Adaptive Segmentationmicro-segmentation March 13, 2015

Hack, Whack, and Chop That Code

Jimmy Ray Purser,

With the world being my classroom, I’ve really been into "hacking" firmware lately. No, I’m not hacking unauthorized devices or units I do not own. This is one security professional talking to another one speaking our language. Geek to geek. Phreak to phreak.

Jimmy Ray's Tech Log

Thanks to all the vendors out there offering it up (for free!), I can learn so much about their processes—and the comments are a hoot! These can be comments about debug interfaces, hidden commands, and yes, even backdoor passwords. Dare I call it a “Technicians Interface” for folks old enough to remember Q*bert and Bay Networks?

So, how do you open up this world of firmware hacking? The vast majority of firmware is unsigned and unencrypted, so Bob’s your uncle, baby! As basic methodology, here’s what Uncle Jimmy Ray does to unlock the digital secrets of the Voynich manuscript of code.

Tip 00x01

Start with bootcode. I used to run the firmware though the Linux strings command, but these days, I just go straight to the utility Binwalk.

Binwalk will reverse the crap out of firmware. Firmware has a bunch of unreadable stuff, and Binwalk helps get rid of the stuff we don’t care much about. I like to run Binwalk with the -e switch so it extracts everything.


It may get a false positive or two, but it’s not a big deal and nothing more than most reversers out there. I love it! It’s written in Python and runs very fast.

Side note: Binwalk is also part of the Firmware Mod Kit, which has ton of useful tools for decompression, etc. Make sure you scroll to the bottom, click forums, and read the community entries for some great examples. My honorable mention goes to ERESI.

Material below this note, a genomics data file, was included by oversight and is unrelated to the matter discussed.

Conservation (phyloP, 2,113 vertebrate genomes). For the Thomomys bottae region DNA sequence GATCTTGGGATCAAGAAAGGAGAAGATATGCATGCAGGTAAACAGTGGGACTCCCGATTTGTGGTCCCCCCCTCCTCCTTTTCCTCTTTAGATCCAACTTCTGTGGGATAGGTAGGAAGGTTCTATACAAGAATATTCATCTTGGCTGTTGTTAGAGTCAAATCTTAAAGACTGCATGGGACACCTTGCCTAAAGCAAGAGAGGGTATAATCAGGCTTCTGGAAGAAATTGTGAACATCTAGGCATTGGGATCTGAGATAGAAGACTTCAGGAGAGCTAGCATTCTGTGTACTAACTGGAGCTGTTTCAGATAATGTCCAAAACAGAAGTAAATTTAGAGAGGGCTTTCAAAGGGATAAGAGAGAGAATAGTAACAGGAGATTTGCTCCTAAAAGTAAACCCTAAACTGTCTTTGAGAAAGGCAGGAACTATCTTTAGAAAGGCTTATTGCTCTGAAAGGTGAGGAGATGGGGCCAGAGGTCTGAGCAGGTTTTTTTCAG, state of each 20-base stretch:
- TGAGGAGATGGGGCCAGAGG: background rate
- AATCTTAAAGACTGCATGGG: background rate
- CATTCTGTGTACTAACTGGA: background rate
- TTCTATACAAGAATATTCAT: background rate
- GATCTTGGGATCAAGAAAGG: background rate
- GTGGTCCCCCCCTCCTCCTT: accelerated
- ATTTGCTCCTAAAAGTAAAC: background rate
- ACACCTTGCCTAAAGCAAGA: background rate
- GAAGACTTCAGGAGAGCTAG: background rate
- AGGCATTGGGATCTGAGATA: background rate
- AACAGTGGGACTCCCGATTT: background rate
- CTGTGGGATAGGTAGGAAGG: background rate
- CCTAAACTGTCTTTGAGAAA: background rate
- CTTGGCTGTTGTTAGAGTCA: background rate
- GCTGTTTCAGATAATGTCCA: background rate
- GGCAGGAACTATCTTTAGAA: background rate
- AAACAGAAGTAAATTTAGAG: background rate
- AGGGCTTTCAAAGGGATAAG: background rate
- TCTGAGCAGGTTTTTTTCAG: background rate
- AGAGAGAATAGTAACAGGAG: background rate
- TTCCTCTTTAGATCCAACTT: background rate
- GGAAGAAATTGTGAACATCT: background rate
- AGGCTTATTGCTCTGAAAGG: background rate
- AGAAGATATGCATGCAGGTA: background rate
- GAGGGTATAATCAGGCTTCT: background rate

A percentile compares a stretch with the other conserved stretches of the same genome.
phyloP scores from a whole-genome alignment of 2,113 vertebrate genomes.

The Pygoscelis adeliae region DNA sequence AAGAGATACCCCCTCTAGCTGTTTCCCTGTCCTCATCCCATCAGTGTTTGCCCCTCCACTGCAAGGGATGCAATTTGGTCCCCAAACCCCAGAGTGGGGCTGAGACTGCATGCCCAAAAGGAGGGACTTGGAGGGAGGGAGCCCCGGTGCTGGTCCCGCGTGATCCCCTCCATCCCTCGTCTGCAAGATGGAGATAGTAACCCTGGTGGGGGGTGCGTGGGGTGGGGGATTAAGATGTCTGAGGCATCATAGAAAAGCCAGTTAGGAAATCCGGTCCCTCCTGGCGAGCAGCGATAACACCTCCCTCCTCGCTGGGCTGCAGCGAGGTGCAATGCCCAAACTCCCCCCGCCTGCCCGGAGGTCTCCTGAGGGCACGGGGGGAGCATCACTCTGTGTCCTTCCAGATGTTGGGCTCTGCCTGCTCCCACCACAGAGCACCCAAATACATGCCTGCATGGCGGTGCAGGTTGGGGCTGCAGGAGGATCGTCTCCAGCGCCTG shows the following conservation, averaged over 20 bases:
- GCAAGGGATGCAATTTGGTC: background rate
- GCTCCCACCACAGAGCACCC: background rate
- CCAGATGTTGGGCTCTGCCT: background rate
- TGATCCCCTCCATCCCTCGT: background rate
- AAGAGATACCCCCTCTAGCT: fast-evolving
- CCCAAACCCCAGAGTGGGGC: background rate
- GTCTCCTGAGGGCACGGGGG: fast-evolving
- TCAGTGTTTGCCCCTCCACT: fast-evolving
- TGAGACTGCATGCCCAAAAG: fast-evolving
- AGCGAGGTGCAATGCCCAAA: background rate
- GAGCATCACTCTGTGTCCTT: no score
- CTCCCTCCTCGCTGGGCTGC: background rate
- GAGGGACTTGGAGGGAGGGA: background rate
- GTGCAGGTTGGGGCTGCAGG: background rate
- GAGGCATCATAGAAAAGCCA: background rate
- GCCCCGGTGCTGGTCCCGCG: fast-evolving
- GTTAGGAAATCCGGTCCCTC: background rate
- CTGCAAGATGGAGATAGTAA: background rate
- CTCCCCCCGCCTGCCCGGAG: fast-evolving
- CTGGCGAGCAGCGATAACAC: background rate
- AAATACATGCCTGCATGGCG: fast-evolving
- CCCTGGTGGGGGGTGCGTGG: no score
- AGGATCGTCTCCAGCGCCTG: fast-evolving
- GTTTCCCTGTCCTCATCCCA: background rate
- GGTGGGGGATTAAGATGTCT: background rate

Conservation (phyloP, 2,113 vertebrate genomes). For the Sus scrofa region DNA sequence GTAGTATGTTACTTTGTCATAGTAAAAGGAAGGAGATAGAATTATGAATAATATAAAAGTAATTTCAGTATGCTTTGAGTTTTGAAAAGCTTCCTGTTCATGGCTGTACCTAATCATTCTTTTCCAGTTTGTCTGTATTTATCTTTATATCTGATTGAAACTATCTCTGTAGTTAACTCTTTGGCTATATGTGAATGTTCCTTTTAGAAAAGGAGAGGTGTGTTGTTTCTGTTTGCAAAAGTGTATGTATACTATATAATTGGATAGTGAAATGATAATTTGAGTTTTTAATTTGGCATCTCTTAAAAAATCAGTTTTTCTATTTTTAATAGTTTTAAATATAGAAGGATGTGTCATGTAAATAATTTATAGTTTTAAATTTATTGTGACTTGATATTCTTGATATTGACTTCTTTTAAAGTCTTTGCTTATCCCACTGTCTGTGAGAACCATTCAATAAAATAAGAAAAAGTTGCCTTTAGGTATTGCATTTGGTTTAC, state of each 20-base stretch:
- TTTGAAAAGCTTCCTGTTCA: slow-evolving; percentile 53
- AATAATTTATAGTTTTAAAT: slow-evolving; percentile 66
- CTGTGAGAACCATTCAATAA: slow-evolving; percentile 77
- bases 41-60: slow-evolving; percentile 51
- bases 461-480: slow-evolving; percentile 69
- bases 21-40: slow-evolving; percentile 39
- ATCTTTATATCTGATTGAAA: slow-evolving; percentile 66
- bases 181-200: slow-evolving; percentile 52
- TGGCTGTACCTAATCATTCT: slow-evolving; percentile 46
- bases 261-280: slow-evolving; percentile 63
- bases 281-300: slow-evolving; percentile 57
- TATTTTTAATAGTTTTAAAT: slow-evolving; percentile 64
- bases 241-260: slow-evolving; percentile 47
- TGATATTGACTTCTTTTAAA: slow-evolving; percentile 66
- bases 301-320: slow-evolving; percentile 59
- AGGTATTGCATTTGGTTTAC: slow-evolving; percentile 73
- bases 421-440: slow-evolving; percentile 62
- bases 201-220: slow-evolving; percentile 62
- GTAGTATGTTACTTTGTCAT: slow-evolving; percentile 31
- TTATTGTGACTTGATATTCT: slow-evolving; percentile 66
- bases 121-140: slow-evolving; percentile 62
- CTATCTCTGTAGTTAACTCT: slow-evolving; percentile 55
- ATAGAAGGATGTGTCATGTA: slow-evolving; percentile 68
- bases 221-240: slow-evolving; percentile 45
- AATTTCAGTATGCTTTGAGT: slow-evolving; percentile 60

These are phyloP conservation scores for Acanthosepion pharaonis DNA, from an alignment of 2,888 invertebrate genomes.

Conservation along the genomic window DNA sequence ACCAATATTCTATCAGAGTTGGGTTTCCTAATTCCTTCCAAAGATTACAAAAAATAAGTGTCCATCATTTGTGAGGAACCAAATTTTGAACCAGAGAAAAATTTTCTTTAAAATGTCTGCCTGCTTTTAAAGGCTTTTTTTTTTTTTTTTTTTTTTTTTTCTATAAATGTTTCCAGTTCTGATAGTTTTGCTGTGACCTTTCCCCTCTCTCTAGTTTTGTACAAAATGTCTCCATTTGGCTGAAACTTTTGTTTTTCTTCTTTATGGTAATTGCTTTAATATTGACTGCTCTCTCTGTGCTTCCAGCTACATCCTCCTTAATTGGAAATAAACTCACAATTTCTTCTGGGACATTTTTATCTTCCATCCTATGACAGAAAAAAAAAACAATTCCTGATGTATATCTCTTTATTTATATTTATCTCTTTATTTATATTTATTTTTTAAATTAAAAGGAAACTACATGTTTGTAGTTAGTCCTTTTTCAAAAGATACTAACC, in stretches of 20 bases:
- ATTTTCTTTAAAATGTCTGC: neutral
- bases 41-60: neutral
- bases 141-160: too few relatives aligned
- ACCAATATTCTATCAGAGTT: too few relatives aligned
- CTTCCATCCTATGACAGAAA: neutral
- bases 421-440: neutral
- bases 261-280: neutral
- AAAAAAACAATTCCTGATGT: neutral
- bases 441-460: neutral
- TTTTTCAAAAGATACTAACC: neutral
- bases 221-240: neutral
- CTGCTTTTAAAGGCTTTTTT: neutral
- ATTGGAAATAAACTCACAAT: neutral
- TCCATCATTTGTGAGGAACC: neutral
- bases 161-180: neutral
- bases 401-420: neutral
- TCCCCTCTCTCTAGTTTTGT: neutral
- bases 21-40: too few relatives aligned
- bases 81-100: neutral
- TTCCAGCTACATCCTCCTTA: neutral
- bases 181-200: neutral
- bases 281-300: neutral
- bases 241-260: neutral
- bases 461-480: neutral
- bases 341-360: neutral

Tip 00x02

Sometimes, files tend to have more proprietary-ness to them and may not be worth your time. That’s why I totally dig the tool Signsrch. This tool will mine the files to find compression, anti-debugging, multimedia, encryption types, etc. When I’m searching for possible malware, I pair Signsrch with Clamsrch. Signsrch handles the smaller files and then Clamsrch searches largest file sets using the ClamAV engine.

Tip 00x03

It’s around this time I move into IDA Pro. This is a fee-based product that’s worth every penny. It’s licensed by the proc type so a 32-bit proc is around 600 bucks USD and a 64-bit proc is somewhere around 1,100 bucks USD. IDA Pro is going to really give you lots of options. For example, take 20 minutes of your time and watch this demo by Amit Malik.

Groovy right? Also check out The IDA Pro Book by Chris Eagle. It’s an excellent, excellent resource.

What’s the point of this post, Jimmy Ray?

I believe there are folks out there that are just curious. All I want to do is take a peek and see. This is the No. 1 reason we security-type folks need to apply granular segmentation to fence applications in our data centers instead of relying on complicated, layered network security and access solutions. History has proven: If folks can take a peek, they will. And so should you.

—Jimmy Ray Purser


Adaptive Segmentationmicro-segmentation
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